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Systemic Transformation Requires Long-Term Investment Strategies

Systemic Transformation Requires Long-Term Investment Strategies
 Milo Rignell
Fellow - AI & Emerging Technologies

The European Union and its member states have set themselves ambitious agendas for digital and environmental transformation. The impressive recovery and investment plans announced by various countries in the wake of the Covid-19 crisis, however, will not be enough to meet the challenges of the future. Europe will also need to rely on significant private investments, aligned with long-term incentives.
Institut Montaigne and the School of Management and Innovation at Sciences Po have organized a series of events on the future of investment in Europe to address these issues. This article is the seventh and last one of the series around long-term investing with Delphine d’Amarzit, CEO of Euronext Paris, Thierry Déau, Founding Partner and CEO of Meridiam, Christian Sinding, Managing Partner and CEO of EQT Partners, and Natacha Valla, economist and dean of the School of Management and Innovation at Sciences Po.

In order to credibly be purpose-driven, investments must have a long-term perspective and an ambition to contribute positively to the challenges the world is facing. Long-term investments align monetary value creation with lasting, underlying value creation. In other words, to improve the asset’s value over the ownership period, investors must actively improve and develop the asset for it to increase in value, rather than relying on passive speculation. They also encourage investors to better protect their assets while they are being held, for instance from unlikely or unexpected events, which also includes investing in better risk management. Finally, by setting and supporting long-term goals, sometimes even over 20 or 30 years, long-term investments are far more likely than short-term strategies to be both ambitious and more closely correlated with socially and environmentally positive outcomes.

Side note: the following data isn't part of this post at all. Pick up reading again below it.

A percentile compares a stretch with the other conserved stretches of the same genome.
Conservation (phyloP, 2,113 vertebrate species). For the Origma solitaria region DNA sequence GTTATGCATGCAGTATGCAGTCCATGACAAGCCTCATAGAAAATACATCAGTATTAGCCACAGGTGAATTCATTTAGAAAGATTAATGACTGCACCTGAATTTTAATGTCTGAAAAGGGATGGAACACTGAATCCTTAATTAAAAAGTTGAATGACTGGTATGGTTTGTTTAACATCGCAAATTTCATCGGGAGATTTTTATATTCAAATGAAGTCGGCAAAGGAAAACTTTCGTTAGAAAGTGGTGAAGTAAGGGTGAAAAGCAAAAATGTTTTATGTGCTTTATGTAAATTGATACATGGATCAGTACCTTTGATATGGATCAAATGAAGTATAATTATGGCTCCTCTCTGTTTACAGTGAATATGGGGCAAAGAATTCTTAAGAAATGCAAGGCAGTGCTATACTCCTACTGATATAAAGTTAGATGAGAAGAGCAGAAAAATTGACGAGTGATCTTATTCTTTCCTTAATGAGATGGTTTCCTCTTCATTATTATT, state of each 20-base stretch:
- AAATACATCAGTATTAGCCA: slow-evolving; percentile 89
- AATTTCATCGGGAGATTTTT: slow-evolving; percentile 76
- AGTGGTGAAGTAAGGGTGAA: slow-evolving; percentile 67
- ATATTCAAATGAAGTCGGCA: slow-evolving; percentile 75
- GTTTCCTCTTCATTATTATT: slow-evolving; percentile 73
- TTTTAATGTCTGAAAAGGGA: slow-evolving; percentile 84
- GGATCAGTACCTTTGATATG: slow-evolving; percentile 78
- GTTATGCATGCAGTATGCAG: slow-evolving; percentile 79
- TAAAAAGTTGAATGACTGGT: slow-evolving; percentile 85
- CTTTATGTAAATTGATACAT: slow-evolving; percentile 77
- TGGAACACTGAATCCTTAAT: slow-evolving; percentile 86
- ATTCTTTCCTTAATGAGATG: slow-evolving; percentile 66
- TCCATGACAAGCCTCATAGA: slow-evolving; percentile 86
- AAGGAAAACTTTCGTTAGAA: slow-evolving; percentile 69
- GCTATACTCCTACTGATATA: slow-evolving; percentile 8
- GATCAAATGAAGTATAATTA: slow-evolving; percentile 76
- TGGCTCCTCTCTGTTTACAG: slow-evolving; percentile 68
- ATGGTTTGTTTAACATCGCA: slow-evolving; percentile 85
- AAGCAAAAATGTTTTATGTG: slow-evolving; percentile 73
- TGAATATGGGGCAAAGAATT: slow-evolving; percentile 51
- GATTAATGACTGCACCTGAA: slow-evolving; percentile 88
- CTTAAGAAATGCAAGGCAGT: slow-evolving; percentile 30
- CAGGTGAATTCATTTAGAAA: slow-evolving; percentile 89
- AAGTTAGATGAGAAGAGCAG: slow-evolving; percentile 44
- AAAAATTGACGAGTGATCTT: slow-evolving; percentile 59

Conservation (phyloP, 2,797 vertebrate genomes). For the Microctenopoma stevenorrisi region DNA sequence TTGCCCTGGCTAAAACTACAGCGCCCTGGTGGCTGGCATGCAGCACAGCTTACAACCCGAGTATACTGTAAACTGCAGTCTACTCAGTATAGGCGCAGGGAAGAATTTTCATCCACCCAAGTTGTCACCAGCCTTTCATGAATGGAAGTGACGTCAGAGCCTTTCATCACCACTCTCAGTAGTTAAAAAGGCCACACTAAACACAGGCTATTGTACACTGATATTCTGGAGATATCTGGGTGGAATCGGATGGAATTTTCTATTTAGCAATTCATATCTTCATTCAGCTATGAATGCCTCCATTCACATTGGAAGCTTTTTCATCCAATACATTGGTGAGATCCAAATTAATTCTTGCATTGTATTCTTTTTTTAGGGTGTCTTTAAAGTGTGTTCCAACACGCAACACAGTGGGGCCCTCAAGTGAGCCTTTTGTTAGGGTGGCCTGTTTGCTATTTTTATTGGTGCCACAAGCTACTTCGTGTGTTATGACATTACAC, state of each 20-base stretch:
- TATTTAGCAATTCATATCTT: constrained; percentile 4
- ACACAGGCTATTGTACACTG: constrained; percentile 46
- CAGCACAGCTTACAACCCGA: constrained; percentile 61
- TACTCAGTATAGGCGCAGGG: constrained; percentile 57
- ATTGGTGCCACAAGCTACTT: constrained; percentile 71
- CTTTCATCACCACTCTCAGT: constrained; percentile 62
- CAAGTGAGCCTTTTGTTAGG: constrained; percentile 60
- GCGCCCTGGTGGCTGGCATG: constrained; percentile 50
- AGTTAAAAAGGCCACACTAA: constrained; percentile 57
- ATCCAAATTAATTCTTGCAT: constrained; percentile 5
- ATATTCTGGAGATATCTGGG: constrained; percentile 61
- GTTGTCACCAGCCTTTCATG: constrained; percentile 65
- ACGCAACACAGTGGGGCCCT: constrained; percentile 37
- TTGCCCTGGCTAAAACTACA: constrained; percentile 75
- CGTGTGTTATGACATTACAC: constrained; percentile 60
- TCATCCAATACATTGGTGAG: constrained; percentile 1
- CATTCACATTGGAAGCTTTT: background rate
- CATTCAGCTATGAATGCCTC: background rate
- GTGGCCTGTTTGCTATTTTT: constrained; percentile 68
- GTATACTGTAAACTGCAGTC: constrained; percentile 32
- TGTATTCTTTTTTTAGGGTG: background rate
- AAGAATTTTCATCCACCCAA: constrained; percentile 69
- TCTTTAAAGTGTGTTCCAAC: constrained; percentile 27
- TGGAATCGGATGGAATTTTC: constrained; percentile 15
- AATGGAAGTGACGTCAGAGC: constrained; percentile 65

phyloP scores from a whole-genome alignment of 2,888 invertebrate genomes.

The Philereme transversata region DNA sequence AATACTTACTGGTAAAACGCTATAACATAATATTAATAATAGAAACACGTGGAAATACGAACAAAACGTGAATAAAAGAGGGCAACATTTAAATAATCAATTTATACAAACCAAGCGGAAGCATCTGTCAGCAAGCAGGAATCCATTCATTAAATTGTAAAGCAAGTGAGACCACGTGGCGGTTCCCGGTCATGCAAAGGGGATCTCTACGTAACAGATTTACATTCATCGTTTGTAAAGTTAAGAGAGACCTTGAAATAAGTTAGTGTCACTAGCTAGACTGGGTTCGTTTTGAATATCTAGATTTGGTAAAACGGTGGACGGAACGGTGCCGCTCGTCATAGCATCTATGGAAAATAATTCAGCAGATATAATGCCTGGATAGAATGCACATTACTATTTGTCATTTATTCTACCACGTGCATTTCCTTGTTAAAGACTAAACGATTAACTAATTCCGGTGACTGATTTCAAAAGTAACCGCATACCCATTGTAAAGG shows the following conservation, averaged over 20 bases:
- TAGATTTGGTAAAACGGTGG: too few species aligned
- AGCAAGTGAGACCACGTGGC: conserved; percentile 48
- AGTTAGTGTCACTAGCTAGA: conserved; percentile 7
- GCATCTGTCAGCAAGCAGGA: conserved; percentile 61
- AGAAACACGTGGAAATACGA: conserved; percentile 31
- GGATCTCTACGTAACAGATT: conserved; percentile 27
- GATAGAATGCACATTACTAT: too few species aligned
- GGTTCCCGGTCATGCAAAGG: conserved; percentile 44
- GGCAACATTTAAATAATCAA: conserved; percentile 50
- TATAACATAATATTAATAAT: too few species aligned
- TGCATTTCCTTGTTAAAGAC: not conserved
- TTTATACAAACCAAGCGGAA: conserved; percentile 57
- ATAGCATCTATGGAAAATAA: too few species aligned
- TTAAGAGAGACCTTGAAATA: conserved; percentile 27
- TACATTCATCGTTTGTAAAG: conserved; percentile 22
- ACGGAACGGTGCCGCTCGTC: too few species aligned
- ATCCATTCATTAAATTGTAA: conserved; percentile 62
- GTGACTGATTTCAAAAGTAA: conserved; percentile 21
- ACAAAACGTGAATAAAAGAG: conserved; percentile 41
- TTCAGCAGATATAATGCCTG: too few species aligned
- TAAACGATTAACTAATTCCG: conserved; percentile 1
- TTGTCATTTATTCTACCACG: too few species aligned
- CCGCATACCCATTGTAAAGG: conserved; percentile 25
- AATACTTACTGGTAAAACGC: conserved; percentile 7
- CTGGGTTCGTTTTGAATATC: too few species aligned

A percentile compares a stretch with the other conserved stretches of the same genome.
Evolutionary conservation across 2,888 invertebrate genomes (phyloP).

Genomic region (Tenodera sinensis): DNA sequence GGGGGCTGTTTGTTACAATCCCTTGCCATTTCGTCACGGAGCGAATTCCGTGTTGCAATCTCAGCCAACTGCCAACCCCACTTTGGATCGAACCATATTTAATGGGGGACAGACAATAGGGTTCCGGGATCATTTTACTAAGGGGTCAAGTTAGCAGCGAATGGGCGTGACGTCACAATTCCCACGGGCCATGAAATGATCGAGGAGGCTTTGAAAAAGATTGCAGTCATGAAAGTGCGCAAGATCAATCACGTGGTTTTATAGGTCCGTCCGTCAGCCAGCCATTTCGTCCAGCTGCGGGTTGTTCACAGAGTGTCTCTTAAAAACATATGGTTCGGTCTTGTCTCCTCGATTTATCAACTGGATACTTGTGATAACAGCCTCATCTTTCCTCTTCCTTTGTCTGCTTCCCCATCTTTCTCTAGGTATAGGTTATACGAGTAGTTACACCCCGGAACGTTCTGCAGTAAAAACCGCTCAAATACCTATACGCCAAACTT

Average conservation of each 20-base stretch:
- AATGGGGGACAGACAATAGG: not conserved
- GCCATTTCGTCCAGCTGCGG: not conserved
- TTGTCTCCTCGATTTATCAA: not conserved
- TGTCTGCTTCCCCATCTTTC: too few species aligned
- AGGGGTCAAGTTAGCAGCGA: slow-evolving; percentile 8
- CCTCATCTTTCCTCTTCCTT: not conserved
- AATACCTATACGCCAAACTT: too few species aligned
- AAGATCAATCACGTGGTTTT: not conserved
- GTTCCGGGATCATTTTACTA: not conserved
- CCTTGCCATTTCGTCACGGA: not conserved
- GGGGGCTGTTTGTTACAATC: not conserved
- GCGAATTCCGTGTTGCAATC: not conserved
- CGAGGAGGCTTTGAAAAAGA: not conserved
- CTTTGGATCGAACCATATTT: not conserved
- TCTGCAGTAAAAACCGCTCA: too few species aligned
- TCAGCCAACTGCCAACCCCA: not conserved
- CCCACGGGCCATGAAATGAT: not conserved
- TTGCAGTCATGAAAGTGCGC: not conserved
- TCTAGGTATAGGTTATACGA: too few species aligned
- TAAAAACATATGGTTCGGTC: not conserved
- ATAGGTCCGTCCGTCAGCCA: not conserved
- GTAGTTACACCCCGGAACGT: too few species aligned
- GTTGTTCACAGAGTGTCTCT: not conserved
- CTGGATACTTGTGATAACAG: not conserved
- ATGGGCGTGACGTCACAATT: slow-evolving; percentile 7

Private and public markets both offer opportunities for systemic transformation

Private equity’s typical investment horizon, often 5 years or more, and governance model, with significant control over the company, provides it with many of the necessary tools to drive innovation and transformative change. Firstly, when selecting a company, a private equity firm will more naturally be attracted by companies that present an opportunity for improvement and that align with long-term societal trends. Indeed, at the end of the ownership period, the investment must be liquid, which may not be the case, for instance, of many ‘brown’ or socially-questionable assets.

This investment strategy, focused on transformative change and value creation, increasingly dominates the past "corporate raid" strategies.

Over the course of the investment period, considerable resources will then be deployed to develop the company, including through digitization, optimizing resource consumption, and also on environmental, social, and corporate governance (ESG), including reducing its environmental footprint. This investment strategy, focused on transformative change and value creation, increasingly dominates the past "corporate raid" strategies that featured hostile takeovers of a company, perceived asset stripping, major layoffs or other significant corporate restructuring activities, and from which some private equity firms inherit a negative reputation.